Art Sheffield 05: Spectator T

ART SHEFFIELD 05: Spectator T was a city-wide contemporary art event which took place within Sheffield’s major galleries, project spaces, non-gallery venues and public sites from 28 October to 27 November 2005. The programme included a mix of emerging and established artists and comprised existing works and new commissions, all responding to a fictional Spectator T who is antagonistic to art.

Ryan Gander’s Your Clumsiness is the Next Man’s Stealth is composed of an accumulation of seemingly disparate components. On the floor of a moderately bare gallery sits a cardboard box, placed without any particular motive. The box contains double-sided tourist maps of the City of Sheffield. At first glance these maps seem to be the type freely distributed by Sheffield City Council to assist tourists in navigating the city and finding suitable accommodation. In actuality, however, they are flawless reproductions with the exception of a handful of newly added streets. These new streets are taken from maps made around 1810 and although they did once actually exist, they have since been erased from the city’s landscape to make way for large Modernist municipal buildings, as well as new post-war ring roads and roundabouts.One wall of the exhibition space has been clad in what appears to be a patterned concrete relief, akin to what one would usually expect to find on the walls beneath a motorway underpass or on the exterior side of a civic building perhaps designed and built around the 70’s. It is in fact made from fibreglass and coloured and textured to look like a concrete cast. The wall not only exists as a backdrop for a sound piece that encompasses the room, but also as a stage or a set onto which a narrative can unfold. As a reconstruction of a facade; this fortification could not be more artificial.

Laureana Toledo’s piece in response to the ART SHEFFIELD 05: Spectator T project was to document the processes involved in the creation of a covers band called The Limit. This band was put together just to perform during the show’s opening weekend, plus one trial gig in Mexico City. The special characteristic of The Limit was their repertoire: the group only played songs by bands or musicians from Sheffield. The band was actually named after the cult club in Sheffield, shut down in 1992.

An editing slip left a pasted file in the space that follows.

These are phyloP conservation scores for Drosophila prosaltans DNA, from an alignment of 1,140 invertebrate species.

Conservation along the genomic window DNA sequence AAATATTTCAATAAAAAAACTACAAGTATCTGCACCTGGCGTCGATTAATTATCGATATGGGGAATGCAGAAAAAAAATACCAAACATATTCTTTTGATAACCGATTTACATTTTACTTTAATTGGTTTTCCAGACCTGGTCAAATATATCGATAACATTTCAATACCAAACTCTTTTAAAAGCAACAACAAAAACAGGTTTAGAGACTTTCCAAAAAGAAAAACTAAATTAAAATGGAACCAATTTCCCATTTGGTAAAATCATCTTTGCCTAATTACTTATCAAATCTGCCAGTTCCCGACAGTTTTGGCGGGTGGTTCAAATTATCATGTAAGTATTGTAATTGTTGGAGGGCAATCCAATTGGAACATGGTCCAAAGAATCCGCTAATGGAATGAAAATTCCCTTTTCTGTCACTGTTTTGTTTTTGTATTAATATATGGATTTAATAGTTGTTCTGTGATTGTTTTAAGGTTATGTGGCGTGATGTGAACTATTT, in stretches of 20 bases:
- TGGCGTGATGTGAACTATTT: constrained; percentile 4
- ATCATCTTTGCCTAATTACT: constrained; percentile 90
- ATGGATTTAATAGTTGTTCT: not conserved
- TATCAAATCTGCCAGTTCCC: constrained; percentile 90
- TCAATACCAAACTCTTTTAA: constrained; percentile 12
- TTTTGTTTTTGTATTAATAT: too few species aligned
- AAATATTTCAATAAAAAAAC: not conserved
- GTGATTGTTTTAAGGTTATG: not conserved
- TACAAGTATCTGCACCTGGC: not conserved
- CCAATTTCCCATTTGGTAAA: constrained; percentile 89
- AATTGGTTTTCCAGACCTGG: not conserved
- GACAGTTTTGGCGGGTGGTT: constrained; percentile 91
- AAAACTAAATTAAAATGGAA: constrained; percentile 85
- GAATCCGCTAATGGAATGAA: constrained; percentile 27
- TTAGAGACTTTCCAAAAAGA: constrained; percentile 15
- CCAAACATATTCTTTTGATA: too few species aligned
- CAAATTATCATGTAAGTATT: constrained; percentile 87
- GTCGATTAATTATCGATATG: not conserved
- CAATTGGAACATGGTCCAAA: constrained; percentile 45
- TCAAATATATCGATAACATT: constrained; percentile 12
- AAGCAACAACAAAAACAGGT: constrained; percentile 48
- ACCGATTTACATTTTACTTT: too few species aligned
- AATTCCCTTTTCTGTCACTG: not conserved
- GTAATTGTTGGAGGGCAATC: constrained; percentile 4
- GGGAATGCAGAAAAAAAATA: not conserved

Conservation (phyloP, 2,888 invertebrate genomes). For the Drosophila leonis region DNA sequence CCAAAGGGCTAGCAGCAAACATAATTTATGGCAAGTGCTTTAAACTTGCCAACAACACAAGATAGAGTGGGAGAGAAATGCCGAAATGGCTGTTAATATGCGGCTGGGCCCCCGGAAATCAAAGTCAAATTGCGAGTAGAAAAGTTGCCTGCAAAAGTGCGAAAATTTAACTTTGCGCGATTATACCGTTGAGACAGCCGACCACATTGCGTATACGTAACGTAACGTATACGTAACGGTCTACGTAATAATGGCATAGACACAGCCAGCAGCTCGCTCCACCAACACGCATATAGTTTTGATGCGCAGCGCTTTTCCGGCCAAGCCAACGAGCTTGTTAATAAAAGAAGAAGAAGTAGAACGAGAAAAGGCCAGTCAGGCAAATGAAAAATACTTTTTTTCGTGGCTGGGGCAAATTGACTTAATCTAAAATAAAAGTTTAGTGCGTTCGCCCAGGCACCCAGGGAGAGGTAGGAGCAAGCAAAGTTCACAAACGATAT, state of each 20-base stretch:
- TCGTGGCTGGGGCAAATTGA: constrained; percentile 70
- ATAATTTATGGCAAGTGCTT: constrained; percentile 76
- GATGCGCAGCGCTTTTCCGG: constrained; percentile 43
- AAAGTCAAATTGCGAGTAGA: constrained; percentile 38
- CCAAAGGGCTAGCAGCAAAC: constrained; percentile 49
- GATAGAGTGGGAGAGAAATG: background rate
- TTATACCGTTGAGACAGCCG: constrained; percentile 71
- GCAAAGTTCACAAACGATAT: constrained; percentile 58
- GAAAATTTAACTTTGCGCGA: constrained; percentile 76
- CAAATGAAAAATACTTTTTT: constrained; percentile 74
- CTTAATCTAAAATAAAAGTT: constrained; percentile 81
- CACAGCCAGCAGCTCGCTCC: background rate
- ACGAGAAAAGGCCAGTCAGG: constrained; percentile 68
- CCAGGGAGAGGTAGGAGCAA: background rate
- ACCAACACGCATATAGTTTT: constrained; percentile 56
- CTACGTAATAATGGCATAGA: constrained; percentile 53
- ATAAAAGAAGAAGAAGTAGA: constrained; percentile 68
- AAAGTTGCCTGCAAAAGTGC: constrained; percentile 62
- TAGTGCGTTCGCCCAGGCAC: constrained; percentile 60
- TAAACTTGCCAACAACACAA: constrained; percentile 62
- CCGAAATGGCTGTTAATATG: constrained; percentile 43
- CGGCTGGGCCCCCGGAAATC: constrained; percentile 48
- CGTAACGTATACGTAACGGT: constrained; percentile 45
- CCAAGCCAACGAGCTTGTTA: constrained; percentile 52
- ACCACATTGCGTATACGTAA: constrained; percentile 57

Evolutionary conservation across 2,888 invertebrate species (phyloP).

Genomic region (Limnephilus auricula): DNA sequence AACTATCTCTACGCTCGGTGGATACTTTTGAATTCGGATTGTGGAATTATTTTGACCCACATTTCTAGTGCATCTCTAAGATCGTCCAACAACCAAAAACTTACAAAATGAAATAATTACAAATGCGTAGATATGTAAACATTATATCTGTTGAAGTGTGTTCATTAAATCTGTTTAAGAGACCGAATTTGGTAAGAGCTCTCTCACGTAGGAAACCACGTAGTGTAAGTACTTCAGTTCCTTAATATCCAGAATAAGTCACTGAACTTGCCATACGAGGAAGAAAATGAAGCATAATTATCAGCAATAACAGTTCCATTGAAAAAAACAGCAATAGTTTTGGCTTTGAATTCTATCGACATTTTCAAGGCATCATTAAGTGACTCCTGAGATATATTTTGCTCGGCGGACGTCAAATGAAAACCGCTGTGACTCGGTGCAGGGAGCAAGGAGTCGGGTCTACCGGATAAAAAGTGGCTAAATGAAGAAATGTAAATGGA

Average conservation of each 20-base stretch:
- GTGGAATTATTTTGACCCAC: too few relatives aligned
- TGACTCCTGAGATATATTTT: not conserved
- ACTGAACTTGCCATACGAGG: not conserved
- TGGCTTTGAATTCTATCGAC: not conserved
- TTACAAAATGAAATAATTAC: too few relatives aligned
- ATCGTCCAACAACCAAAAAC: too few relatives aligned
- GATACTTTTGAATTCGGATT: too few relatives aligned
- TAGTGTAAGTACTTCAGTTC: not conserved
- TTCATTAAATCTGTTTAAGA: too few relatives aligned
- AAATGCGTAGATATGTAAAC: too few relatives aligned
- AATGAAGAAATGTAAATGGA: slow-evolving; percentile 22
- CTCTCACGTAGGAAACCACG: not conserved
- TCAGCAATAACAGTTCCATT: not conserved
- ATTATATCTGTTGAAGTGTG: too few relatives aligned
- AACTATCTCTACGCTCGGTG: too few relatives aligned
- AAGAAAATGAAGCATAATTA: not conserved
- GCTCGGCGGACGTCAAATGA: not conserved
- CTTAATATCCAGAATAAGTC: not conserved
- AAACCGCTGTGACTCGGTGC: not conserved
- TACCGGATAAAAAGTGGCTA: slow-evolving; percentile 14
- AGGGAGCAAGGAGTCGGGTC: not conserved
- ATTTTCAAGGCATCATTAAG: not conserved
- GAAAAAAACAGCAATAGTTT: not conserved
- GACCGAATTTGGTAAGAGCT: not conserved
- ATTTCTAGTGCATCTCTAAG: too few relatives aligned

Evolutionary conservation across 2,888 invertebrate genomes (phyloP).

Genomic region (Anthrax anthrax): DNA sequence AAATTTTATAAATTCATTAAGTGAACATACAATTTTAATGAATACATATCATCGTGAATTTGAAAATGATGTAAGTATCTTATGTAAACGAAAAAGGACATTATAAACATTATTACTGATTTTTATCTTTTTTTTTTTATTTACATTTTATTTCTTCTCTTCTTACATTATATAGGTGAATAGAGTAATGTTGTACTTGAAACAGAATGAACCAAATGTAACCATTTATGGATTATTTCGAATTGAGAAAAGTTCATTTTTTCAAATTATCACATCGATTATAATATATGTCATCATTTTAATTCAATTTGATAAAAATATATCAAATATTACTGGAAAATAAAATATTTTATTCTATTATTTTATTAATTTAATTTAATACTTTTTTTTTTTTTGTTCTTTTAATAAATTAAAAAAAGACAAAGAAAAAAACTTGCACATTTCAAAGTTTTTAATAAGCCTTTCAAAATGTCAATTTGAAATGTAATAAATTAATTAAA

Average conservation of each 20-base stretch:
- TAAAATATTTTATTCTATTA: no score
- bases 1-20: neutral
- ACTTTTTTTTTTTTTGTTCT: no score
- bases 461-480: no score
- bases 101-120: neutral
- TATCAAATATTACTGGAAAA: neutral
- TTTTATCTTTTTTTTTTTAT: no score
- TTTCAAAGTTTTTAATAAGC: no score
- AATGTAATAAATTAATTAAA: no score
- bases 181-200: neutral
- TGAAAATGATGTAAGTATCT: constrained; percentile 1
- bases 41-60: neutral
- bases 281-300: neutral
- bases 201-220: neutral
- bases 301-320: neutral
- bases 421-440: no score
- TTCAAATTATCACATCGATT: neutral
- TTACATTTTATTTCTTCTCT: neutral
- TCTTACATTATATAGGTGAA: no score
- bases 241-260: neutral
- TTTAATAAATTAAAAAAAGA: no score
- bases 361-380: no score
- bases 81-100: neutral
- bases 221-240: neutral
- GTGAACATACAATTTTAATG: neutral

Juneau projects work took the form of a free font download website, and functioned as such for people who accessed the site. Free font download sites are a common feature of the internet, setup by erstwhile typographers unable to compete in a saturated market. The fonts available for download on Antler Fonts were created by groups from Sheffield and the surrounding area, who worked with Juneau projects to develop fonts, dingbats and icons.

Simon & Tom Bloor’s collaborative practice focuses on context specific projects, using images & texts culled from diverse sources including film, lyrics, 20th century design and novels. The works create new meanings and encourage alternative interpretations through a shift in context. In the past they have produced posters, t-shirts, booklets and stickers, sold cheaply or given away to visitors, allowing the dissemination of the work to be by the audience and outside the artists’ control. For ART SHEFFIELD 05 they produced a new series of stickers using texts taken from science fiction stories by Kurt Vonnegut.
Gordon Dalton constructed a full-scale model of a Harley Davidson, using the instructions from a matchstick model kit with lengths of 2×2” timber. This was shown alongside a series of original watercolour flower paintings also by Dalton. The display of the motorbike and the watercolours offer a set of opposite relations to each other, and within each piece.